image of Mt Diablo with the Carquinez Strait in the foreground

Mt Diablo with the Carquinez Strait in the foreground

As the trail curves around the little peninsula containing Dillon Point, it descends about 25 feet and then climbs again to a vista point that looks across the strait toward Carquinez Strait Regional Shoreline, on the Martinez side of the strait.

photo of green hills of Carquinez Strait Regional Shoreline

Green hills of Carquinez Strait Regional Shoreline

There are numerous locations along this section of trail with views of the Al Zampa Bridge, the newer portion of the Carquinez Bridge, over which I-80 crosses the Carquinez Strait.  The bluff at the right end of the bridge is the end point for this Ridge Trail segment.

picture of Carquinez Bridge

Carquinez Bridge

The trail descends, passing along a narrow open space area with a residential area just inland.  At the eastern tip of the Recreation Area the Ridge Trail passes into Glen Cove Waterfront Park, a delightful neighborhood park.  Here I explored a spur trail and then ended up returning to the trailhead, since I was running out of daylight.  During my return trip an Amtrak train came through, tooting its horn, along the Martinez side of the strait.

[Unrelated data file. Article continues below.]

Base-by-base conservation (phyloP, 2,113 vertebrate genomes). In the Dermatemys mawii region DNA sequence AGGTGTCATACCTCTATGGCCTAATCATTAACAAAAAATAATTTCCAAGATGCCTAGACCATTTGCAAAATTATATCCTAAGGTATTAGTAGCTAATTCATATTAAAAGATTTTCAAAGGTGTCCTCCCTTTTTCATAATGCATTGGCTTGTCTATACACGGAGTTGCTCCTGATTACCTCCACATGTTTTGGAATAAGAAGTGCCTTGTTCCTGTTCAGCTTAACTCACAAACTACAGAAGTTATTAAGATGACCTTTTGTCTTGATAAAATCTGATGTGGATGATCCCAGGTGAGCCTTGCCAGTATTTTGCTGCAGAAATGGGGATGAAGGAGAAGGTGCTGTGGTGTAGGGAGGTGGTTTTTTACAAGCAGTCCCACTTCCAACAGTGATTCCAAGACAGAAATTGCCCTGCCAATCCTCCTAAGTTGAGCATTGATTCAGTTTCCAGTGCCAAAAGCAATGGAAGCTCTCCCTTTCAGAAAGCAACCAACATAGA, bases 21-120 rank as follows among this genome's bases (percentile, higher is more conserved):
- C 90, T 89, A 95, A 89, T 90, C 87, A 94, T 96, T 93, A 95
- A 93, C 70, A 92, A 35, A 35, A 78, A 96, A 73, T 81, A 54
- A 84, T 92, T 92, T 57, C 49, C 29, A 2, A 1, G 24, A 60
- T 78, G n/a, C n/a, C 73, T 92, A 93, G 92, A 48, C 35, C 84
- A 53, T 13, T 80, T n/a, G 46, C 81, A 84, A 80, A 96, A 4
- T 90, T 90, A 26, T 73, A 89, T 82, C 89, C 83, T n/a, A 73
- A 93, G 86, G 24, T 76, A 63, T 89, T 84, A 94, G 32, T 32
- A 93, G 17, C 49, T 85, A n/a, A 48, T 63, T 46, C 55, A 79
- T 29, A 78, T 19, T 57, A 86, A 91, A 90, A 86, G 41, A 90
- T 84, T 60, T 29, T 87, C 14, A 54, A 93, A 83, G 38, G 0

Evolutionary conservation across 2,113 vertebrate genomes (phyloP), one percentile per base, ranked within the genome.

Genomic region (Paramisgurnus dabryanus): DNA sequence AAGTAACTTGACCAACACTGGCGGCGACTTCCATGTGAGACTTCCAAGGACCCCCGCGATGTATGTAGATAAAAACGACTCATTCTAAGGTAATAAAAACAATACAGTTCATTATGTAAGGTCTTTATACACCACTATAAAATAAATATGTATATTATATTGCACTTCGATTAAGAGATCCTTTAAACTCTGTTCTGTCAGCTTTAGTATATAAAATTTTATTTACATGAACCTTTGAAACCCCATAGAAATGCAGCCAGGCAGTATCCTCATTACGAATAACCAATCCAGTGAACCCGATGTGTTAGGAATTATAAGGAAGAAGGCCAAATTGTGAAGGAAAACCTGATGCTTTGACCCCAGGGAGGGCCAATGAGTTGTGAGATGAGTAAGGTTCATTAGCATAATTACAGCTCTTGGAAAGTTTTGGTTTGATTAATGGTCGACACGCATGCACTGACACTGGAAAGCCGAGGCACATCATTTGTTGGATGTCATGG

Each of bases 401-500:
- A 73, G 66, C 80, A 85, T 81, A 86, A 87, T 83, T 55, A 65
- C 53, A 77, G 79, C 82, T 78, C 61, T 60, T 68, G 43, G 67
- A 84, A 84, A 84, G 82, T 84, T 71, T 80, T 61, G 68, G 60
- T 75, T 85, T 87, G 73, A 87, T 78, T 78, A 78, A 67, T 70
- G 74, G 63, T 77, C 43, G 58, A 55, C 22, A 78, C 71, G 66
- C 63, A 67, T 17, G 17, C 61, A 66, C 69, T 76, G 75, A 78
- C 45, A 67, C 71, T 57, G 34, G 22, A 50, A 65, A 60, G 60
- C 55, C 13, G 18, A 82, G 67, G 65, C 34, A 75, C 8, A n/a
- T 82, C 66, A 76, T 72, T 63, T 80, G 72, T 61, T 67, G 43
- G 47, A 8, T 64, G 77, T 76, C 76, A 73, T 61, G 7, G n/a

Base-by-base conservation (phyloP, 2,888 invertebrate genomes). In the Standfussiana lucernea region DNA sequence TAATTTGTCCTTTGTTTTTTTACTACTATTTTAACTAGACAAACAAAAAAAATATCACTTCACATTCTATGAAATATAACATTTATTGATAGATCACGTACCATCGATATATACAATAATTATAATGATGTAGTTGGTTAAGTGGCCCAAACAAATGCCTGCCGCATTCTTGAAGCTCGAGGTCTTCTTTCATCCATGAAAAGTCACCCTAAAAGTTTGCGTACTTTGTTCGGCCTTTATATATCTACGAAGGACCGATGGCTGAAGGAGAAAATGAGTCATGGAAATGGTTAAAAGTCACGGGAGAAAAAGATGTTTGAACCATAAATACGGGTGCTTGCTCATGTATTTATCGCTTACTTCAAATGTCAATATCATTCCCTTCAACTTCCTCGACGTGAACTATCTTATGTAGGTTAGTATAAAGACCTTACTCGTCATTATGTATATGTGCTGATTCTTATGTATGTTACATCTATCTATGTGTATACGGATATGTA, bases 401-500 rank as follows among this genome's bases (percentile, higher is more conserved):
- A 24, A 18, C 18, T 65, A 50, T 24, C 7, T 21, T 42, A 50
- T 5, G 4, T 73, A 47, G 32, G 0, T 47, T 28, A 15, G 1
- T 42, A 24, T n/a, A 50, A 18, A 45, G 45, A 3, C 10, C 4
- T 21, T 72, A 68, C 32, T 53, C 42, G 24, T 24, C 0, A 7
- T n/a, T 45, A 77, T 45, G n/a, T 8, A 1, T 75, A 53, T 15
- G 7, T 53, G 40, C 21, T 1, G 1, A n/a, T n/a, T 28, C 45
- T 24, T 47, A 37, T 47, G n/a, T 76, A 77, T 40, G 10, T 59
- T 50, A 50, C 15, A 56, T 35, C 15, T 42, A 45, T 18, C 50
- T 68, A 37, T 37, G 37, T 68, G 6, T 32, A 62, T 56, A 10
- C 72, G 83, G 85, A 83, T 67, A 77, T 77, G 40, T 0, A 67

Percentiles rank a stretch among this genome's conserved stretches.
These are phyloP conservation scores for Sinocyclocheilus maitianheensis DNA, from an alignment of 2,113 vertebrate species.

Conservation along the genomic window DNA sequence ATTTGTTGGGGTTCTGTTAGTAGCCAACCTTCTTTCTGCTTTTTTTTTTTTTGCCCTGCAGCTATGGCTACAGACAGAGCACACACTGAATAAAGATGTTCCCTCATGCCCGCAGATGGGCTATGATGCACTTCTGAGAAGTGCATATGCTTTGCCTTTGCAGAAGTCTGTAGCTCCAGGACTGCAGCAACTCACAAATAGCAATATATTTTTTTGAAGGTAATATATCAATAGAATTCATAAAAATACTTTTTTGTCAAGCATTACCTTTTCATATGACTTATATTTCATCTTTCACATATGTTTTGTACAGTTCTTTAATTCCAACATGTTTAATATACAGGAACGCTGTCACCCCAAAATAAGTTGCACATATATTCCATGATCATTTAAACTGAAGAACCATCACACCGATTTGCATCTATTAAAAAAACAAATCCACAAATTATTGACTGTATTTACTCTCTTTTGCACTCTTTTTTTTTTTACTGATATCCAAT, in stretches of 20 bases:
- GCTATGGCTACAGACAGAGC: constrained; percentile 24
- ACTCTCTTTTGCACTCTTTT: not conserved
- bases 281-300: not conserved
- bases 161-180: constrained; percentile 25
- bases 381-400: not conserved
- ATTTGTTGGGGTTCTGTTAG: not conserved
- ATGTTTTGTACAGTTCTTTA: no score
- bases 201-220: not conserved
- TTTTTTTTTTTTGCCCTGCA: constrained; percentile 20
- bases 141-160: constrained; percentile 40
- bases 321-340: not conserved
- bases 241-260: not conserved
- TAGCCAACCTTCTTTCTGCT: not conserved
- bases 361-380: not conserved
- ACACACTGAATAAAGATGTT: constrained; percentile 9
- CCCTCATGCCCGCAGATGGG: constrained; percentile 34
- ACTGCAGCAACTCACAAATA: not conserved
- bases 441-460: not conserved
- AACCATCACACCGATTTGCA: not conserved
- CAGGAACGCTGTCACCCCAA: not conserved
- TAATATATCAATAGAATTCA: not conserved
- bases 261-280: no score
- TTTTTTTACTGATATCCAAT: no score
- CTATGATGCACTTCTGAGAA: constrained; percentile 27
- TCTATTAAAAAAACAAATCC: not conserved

I was reminded of an interesting phenomenon that occurs during out-and-back hikes: the views can be different on the return trip, because you are going the opposite direction.  You can generally see those views on a one-way trip if you frequently turn around and look behind you, but that is hard to do and distracting.  In any case, from the vista point near Dillon Point I could see the Benicia-Martinez Bridge across Point Benicia and the old, historic section of Benicia.   The Benicia Bridge carries I-680 across the strait.